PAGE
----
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Carol Ford will continue to carry on the work of her late husband, Chuck Waibel. He died Aug. 16, 2013, shortly after being awarded a Bush Leadership Fellowship to develop a local foods network in western Minnesota. (Submitted photo)

Memorial grant will allow foods work to continue

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MILAN, Minn. — Carol Ford will be able to carry on the work of her late husband and develop a local foods network in western Minnesota based on the production of winter greens in passive solar greenhouses.

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Ford, of Milan, announced last week that the Bush Leadership Fellowship that had been awarded to Chuck Waibel in 2013 has been converted into a memorial grant to the Southwest Regional Sustainable Development Partnership Board.

The grant funds will allow her to start work this month as a part-time project coordinator for the plan mapped out by Waibel. He died Aug. 16 at age 55, only a few months after being diagnosed with colon cancer. He had just been awarded a Bush Leadership Fellowship.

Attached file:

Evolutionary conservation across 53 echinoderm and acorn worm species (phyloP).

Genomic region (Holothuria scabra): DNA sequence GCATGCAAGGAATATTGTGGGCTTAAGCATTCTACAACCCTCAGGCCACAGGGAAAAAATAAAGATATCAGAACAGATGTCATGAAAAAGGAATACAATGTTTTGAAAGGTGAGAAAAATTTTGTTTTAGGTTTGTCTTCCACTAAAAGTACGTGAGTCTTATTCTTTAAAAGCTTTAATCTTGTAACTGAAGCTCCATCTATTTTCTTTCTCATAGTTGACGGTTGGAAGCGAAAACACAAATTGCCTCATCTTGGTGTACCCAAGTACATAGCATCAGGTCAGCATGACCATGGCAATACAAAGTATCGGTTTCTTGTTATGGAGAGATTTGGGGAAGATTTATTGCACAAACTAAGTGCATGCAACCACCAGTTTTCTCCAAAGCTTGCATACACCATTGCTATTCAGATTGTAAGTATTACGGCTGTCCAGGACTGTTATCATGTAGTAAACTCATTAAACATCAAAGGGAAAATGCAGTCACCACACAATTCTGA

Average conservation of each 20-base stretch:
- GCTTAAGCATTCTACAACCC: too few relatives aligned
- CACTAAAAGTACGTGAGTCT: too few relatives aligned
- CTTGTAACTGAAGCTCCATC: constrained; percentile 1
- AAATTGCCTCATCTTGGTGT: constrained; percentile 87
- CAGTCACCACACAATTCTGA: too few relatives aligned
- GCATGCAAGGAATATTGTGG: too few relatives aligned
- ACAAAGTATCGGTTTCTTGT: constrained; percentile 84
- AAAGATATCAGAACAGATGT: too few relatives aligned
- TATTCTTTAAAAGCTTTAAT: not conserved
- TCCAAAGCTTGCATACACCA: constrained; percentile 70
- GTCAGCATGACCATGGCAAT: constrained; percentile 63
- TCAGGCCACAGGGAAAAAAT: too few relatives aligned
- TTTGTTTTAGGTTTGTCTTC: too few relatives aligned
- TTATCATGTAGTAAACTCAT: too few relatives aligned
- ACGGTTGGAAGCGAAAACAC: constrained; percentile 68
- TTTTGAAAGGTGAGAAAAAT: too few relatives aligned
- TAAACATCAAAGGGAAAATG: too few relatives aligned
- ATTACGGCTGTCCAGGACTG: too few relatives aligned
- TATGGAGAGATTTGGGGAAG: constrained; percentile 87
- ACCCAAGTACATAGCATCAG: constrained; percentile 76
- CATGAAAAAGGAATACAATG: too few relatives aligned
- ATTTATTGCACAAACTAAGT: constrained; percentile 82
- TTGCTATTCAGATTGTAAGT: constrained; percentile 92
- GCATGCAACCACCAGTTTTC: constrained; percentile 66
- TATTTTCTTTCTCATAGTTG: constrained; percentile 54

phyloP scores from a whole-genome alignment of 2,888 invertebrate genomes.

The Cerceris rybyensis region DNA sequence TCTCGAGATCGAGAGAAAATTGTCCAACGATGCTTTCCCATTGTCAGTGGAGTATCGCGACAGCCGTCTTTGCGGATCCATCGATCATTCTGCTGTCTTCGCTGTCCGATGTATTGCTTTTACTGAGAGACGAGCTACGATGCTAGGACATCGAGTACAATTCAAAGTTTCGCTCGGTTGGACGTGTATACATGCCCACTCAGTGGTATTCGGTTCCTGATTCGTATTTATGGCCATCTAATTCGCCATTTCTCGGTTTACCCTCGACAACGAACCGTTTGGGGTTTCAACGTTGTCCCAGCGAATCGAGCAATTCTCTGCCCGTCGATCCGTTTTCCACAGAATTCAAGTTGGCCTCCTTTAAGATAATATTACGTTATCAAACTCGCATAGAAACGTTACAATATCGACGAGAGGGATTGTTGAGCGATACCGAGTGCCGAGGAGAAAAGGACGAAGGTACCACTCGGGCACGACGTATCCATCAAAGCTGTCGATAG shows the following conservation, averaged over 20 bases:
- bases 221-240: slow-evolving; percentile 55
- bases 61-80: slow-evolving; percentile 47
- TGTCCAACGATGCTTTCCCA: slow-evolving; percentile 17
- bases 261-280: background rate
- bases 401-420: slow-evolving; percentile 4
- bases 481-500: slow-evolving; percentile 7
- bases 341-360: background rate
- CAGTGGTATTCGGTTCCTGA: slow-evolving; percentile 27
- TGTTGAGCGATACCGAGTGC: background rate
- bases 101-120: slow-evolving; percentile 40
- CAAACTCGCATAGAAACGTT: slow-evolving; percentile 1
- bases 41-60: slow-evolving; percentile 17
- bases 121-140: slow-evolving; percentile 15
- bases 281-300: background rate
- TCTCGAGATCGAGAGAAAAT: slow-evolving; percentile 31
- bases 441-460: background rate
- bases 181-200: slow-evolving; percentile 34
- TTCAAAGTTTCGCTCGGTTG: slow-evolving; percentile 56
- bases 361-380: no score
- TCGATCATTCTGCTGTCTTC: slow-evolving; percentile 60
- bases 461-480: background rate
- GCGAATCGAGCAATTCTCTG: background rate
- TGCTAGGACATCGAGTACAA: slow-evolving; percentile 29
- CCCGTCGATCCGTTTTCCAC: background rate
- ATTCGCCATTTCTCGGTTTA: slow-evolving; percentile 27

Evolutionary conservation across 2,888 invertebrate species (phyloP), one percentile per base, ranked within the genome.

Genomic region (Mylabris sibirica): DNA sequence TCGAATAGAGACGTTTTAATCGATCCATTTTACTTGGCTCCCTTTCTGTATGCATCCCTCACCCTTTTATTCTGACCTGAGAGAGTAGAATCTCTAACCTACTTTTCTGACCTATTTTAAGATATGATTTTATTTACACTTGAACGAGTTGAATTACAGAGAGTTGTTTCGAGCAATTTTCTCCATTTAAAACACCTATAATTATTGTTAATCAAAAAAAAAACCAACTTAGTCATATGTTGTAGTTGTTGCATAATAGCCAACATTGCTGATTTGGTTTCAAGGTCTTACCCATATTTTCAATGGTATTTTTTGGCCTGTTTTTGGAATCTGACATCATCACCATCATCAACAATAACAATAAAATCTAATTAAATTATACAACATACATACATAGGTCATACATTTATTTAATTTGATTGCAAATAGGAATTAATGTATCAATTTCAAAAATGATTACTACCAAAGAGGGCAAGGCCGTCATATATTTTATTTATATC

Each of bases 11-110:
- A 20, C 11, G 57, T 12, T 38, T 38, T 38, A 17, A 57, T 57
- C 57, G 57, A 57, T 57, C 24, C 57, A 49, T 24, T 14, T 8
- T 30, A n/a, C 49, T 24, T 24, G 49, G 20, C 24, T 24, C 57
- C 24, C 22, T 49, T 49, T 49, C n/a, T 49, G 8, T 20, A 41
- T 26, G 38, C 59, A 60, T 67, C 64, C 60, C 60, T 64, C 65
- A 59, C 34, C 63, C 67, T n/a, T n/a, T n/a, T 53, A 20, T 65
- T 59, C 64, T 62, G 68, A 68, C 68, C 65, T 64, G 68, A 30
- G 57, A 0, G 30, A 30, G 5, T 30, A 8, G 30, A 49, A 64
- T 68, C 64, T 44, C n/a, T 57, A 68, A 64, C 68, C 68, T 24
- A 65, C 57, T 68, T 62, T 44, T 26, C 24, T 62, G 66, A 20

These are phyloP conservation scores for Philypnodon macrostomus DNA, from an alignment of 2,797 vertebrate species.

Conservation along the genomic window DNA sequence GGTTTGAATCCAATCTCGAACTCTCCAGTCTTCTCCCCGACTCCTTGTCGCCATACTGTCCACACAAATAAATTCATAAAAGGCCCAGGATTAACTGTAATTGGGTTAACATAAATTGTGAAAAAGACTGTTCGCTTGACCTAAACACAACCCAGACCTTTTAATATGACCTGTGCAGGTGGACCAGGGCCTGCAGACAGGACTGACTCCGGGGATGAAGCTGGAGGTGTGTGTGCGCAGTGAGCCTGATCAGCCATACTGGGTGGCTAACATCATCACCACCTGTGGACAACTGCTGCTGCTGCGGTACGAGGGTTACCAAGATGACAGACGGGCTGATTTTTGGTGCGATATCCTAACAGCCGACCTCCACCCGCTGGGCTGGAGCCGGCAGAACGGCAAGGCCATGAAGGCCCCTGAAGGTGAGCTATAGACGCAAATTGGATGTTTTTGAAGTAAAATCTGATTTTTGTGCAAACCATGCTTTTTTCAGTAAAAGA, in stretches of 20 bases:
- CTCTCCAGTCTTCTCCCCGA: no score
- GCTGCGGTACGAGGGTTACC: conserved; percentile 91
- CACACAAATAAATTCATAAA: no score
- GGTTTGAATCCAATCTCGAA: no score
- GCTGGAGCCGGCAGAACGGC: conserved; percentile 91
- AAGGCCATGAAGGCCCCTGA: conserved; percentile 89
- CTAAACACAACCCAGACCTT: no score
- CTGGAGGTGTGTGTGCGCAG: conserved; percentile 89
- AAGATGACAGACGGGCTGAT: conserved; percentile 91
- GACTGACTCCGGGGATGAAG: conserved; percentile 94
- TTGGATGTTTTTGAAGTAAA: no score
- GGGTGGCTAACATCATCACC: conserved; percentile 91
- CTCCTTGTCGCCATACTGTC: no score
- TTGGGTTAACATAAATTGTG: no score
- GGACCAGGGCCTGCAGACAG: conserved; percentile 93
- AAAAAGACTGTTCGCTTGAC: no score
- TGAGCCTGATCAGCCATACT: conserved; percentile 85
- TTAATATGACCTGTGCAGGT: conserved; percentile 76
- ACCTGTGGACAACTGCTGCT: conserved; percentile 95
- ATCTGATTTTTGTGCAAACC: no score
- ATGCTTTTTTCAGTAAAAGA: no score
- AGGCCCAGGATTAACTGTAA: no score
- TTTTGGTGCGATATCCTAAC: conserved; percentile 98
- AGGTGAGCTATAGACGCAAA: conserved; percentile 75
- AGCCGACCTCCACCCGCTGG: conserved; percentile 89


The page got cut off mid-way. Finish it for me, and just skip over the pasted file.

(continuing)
He wanted to develop the Deep Winter Producers Association as a model for a local foods organization. It would serve as a center for a local foods hub distribution system for the region, according to Ford.

At a memorial for her husband last autumn, Ford had told those gathered that she was hopeful that there would be a way to continue his work.

She will work in her role as coordinator on a one-fourth time basis and be based at the West Central Research and Outreach Center in Morris. She also will retain her position as administration specialist at the Science and Math Division of the University of Minnesota Morris.

She also will travel in the region to establish the local foods network. One of her first goals is to host an initial meeting of the Deep Winter Producers Association that her late husband was instrumental in forming.

Ford said she is looking forward to working with very talented people to carry forward the goal.

She and her late husband are known for their work in local foods and their 2009 book, “The Northlands Winter Greenhouse Manual.” It describes how to build affordable, passive solar greenhouses to produce fresh greens for winter consumption in northern latitudes.

The book is based on their own greenhouse and work to establish a community supported agriculture model and market the produce from it.

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Tom Cherveny
Tom Cherveny is a regional and outdoor reporter with the West Central Tribune in Willmar, MN.
(320) 214-4335
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